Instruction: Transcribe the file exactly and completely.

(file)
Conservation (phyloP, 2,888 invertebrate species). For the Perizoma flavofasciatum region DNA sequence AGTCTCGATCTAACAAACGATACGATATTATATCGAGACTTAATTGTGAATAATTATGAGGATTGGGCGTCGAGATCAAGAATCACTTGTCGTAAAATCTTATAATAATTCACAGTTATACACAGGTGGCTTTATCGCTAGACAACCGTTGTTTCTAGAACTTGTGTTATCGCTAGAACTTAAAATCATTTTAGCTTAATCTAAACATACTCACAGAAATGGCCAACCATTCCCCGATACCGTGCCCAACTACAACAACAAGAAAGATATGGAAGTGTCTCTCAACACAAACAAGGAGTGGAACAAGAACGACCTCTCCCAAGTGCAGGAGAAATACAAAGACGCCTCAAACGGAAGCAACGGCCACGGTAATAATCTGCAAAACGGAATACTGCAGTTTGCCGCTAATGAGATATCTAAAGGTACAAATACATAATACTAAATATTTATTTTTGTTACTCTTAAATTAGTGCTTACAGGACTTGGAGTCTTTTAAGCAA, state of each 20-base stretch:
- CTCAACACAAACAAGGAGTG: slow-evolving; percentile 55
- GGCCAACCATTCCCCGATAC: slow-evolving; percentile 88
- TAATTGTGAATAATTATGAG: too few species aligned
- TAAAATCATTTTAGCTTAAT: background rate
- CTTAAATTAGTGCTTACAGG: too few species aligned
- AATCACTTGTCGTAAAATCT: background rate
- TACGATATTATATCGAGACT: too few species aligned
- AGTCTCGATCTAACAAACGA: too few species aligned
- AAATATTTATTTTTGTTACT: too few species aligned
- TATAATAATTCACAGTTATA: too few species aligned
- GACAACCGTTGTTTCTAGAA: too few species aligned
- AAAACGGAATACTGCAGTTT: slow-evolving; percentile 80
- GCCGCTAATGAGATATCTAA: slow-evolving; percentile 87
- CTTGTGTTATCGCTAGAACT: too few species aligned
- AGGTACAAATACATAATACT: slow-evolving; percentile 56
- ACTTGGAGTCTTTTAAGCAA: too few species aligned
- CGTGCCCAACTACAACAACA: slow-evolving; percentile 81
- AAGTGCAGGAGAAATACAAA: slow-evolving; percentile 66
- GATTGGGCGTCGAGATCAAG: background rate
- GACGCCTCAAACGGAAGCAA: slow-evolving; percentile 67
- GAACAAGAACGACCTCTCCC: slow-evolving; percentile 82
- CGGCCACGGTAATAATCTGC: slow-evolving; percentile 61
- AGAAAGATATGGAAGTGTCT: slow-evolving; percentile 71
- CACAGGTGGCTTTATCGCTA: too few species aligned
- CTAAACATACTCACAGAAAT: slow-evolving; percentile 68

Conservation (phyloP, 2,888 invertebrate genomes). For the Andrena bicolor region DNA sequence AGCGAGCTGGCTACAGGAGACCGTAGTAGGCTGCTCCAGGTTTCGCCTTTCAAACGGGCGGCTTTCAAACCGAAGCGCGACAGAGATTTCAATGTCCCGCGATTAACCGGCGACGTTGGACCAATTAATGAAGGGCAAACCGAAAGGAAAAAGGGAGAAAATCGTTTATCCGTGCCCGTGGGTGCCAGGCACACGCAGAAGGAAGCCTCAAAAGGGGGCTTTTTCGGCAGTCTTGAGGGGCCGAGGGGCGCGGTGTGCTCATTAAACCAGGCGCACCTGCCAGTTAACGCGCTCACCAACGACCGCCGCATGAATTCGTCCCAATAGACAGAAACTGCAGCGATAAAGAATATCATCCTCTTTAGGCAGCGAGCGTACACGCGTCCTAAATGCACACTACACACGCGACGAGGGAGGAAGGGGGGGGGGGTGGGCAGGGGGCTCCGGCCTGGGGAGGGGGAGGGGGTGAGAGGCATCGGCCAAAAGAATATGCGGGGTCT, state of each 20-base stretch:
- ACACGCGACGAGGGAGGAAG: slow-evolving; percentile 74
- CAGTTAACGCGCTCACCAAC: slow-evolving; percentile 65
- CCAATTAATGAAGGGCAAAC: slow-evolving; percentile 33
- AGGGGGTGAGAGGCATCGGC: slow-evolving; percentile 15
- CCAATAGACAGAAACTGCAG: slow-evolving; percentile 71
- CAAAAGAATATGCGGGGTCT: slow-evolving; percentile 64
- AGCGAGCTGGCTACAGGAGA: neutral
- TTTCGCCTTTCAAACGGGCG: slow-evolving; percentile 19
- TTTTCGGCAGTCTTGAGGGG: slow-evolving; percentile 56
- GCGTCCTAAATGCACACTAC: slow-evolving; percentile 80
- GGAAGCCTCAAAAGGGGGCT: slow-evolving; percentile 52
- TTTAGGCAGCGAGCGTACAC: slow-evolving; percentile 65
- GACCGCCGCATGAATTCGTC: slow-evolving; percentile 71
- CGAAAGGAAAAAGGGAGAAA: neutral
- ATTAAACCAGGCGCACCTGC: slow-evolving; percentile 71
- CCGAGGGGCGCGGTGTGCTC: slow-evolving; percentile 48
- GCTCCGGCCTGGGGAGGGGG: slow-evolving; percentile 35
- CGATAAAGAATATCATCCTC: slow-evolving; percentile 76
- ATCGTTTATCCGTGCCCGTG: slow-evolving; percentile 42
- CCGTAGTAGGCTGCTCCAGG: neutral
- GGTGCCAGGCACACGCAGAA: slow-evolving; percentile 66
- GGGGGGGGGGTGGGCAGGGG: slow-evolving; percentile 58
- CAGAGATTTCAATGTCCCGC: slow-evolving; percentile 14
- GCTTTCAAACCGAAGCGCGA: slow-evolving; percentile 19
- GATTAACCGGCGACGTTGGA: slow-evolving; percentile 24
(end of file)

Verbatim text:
Conservation (phyloP, 2,888 invertebrate species). For the Perizoma flavofasciatum region DNA sequence AGTCTCGATCTAACAAACGATACGATATTATATCGAGACTTAATTGTGAATAATTATGAGGATTGGGCGTCGAGATCAAGAATCACTTGTCGTAAAATCTTATAATAATTCACAGTTATACACAGGTGGCTTTATCGCTAGACAACCGTTGTTTCTAGAACTTGTGTTATCGCTAGAACTTAAAATCATTTTAGCTTAATCTAAACATACTCACAGAAATGGCCAACCATTCCCCGATACCGTGCCCAACTACAACAACAAGAAAGATATGGAAGTGTCTCTCAACACAAACAAGGAGTGGAACAAGAACGACCTCTCCCAAGTGCAGGAGAAATACAAAGACGCCTCAAACGGAAGCAACGGCCACGGTAATAATCTGCAAAACGGAATACTGCAGTTTGCCGCTAATGAGATATCTAAAGGTACAAATACATAATACTAAATATTTATTTTTGTTACTCTTAAATTAGTGCTTACAGGACTTGGAGTCTTTTAAGCAA, state of each 20-base stretch:
- CTCAACACAAACAAGGAGTG: slow-evolving; percentile 55
- GGCCAACCATTCCCCGATAC: slow-evolving; percentile 88
- TAATTGTGAATAATTATGAG: too few species aligned
- TAAAATCATTTTAGCTTAAT: background rate
- CTTAAATTAGTGCTTACAGG: too few species aligned
- AATCACTTGTCGTAAAATCT: background rate
- TACGATATTATATCGAGACT: too few species aligned
- AGTCTCGATCTAACAAACGA: too few species aligned
- AAATATTTATTTTTGTTACT: too few species aligned
- TATAATAATTCACAGTTATA: too few species aligned
- GACAACCGTTGTTTCTAGAA: too few species aligned
- AAAACGGAATACTGCAGTTT: slow-evolving; percentile 80
- GCCGCTAATGAGATATCTAA: slow-evolving; percentile 87
- CTTGTGTTATCGCTAGAACT: too few species aligned
- AGGTACAAATACATAATACT: slow-evolving; percentile 56
- ACTTGGAGTCTTTTAAGCAA: too few species aligned
- CGTGCCCAACTACAACAACA: slow-evolving; percentile 81
- AAGTGCAGGAGAAATACAAA: slow-evolving; percentile 66
- GATTGGGCGTCGAGATCAAG: background rate
- GACGCCTCAAACGGAAGCAA: slow-evolving; percentile 67
- GAACAAGAACGACCTCTCCC: slow-evolving; percentile 82
- CGGCCACGGTAATAATCTGC: slow-evolving; percentile 61
- AGAAAGATATGGAAGTGTCT: slow-evolving; percentile 71
- CACAGGTGGCTTTATCGCTA: too few species aligned
- CTAAACATACTCACAGAAAT: slow-evolving; percentile 68

Conservation (phyloP, 2,888 invertebrate genomes). For the Andrena bicolor region DNA sequence AGCGAGCTGGCTACAGGAGACCGTAGTAGGCTGCTCCAGGTTTCGCCTTTCAAACGGGCGGCTTTCAAACCGAAGCGCGACAGAGATTTCAATGTCCCGCGATTAACCGGCGACGTTGGACCAATTAATGAAGGGCAAACCGAAAGGAAAAAGGGAGAAAATCGTTTATCCGTGCCCGTGGGTGCCAGGCACACGCAGAAGGAAGCCTCAAAAGGGGGCTTTTTCGGCAGTCTTGAGGGGCCGAGGGGCGCGGTGTGCTCATTAAACCAGGCGCACCTGCCAGTTAACGCGCTCACCAACGACCGCCGCATGAATTCGTCCCAATAGACAGAAACTGCAGCGATAAAGAATATCATCCTCTTTAGGCAGCGAGCGTACACGCGTCCTAAATGCACACTACACACGCGACGAGGGAGGAAGGGGGGGGGGGTGGGCAGGGGGCTCCGGCCTGGGGAGGGGGAGGGGGTGAGAGGCATCGGCCAAAAGAATATGCGGGGTCT, state of each 20-base stretch:
- ACACGCGACGAGGGAGGAAG: slow-evolving; percentile 74
- CAGTTAACGCGCTCACCAAC: slow-evolving; percentile 65
- CCAATTAATGAAGGGCAAAC: slow-evolving; percentile 33
- AGGGGGTGAGAGGCATCGGC: slow-evolving; percentile 15
- CCAATAGACAGAAACTGCAG: slow-evolving; percentile 71
- CAAAAGAATATGCGGGGTCT: slow-evolving; percentile 64
- AGCGAGCTGGCTACAGGAGA: neutral
- TTTCGCCTTTCAAACGGGCG: slow-evolving; percentile 19
- TTTTCGGCAGTCTTGAGGGG: slow-evolving; percentile 56
- GCGTCCTAAATGCACACTAC: slow-evolving; percentile 80
- GGAAGCCTCAAAAGGGGGCT: slow-evolving; percentile 52
- TTTAGGCAGCGAGCGTACAC: slow-evolving; percentile 65
- GACCGCCGCATGAATTCGTC: slow-evolving; percentile 71
- CGAAAGGAAAAAGGGAGAAA: neutral
- ATTAAACCAGGCGCACCTGC: slow-evolving; percentile 71
- CCGAGGGGCGCGGTGTGCTC: slow-evolving; percentile 48
- GCTCCGGCCTGGGGAGGGGG: slow-evolving; percentile 35
- CGATAAAGAATATCATCCTC: slow-evolving; percentile 76
- ATCGTTTATCCGTGCCCGTG: slow-evolving; percentile 42
- CCGTAGTAGGCTGCTCCAGG: neutral
- GGTGCCAGGCACACGCAGAA: slow-evolving; percentile 66
- GGGGGGGGGGTGGGCAGGGG: slow-evolving; percentile 58
- CAGAGATTTCAATGTCCCGC: slow-evolving; percentile 14
- GCTTTCAAACCGAAGCGCGA: slow-evolving; percentile 19
- GATTAACCGGCGACGTTGGA: slow-evolving; percentile 24